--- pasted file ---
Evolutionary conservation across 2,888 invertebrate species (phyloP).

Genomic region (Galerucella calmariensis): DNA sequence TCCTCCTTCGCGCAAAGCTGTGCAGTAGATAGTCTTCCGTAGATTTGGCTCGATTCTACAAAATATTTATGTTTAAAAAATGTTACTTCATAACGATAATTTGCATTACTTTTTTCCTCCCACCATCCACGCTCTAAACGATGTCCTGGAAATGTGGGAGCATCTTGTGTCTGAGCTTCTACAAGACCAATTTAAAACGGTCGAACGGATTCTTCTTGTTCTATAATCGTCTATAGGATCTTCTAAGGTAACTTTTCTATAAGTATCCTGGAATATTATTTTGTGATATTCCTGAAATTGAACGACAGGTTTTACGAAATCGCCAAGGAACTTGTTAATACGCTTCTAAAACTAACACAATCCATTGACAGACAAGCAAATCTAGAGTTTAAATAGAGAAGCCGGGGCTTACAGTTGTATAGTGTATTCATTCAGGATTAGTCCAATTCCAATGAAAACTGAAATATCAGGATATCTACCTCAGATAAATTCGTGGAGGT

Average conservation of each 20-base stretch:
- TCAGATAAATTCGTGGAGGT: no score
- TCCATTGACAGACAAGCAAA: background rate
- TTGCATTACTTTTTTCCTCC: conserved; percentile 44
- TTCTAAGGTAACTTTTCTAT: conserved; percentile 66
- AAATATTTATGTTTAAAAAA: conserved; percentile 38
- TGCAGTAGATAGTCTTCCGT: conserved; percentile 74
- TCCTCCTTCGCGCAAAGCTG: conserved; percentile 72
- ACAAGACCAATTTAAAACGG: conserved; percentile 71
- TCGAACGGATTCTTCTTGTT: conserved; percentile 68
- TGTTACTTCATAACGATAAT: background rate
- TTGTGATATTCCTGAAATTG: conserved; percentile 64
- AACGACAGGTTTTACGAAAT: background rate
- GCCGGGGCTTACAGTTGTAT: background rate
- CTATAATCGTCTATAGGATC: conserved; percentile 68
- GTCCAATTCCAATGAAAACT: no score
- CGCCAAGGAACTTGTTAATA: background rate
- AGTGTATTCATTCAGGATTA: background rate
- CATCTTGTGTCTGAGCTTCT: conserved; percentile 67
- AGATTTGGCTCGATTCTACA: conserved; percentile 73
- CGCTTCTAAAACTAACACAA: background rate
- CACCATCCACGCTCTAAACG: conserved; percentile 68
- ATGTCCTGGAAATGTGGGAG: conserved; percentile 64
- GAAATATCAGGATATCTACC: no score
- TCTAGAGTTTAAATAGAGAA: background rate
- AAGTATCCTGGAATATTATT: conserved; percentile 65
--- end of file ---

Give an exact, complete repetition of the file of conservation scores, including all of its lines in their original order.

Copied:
Evolutionary conservation across 2,888 invertebrate species (phyloP).

Genomic region (Galerucella calmariensis): DNA sequence TCCTCCTTCGCGCAAAGCTGTGCAGTAGATAGTCTTCCGTAGATTTGGCTCGATTCTACAAAATATTTATGTTTAAAAAATGTTACTTCATAACGATAATTTGCATTACTTTTTTCCTCCCACCATCCACGCTCTAAACGATGTCCTGGAAATGTGGGAGCATCTTGTGTCTGAGCTTCTACAAGACCAATTTAAAACGGTCGAACGGATTCTTCTTGTTCTATAATCGTCTATAGGATCTTCTAAGGTAACTTTTCTATAAGTATCCTGGAATATTATTTTGTGATATTCCTGAAATTGAACGACAGGTTTTACGAAATCGCCAAGGAACTTGTTAATACGCTTCTAAAACTAACACAATCCATTGACAGACAAGCAAATCTAGAGTTTAAATAGAGAAGCCGGGGCTTACAGTTGTATAGTGTATTCATTCAGGATTAGTCCAATTCCAATGAAAACTGAAATATCAGGATATCTACCTCAGATAAATTCGTGGAGGT

Average conservation of each 20-base stretch:
- TCAGATAAATTCGTGGAGGT: no score
- TCCATTGACAGACAAGCAAA: background rate
- TTGCATTACTTTTTTCCTCC: conserved; percentile 44
- TTCTAAGGTAACTTTTCTAT: conserved; percentile 66
- AAATATTTATGTTTAAAAAA: conserved; percentile 38
- TGCAGTAGATAGTCTTCCGT: conserved; percentile 74
- TCCTCCTTCGCGCAAAGCTG: conserved; percentile 72
- ACAAGACCAATTTAAAACGG: conserved; percentile 71
- TCGAACGGATTCTTCTTGTT: conserved; percentile 68
- TGTTACTTCATAACGATAAT: background rate
- TTGTGATATTCCTGAAATTG: conserved; percentile 64
- AACGACAGGTTTTACGAAAT: background rate
- GCCGGGGCTTACAGTTGTAT: background rate
- CTATAATCGTCTATAGGATC: conserved; percentile 68
- GTCCAATTCCAATGAAAACT: no score
- CGCCAAGGAACTTGTTAATA: background rate
- AGTGTATTCATTCAGGATTA: background rate
- CATCTTGTGTCTGAGCTTCT: conserved; percentile 67
- AGATTTGGCTCGATTCTACA: conserved; percentile 73
- CGCTTCTAAAACTAACACAA: background rate
- CACCATCCACGCTCTAAACG: conserved; percentile 68
- ATGTCCTGGAAATGTGGGAG: conserved; percentile 64
- GAAATATCAGGATATCTACC: no score
- TCTAGAGTTTAAATAGAGAA: background rate
- AAGTATCCTGGAATATTATT: conserved; percentile 65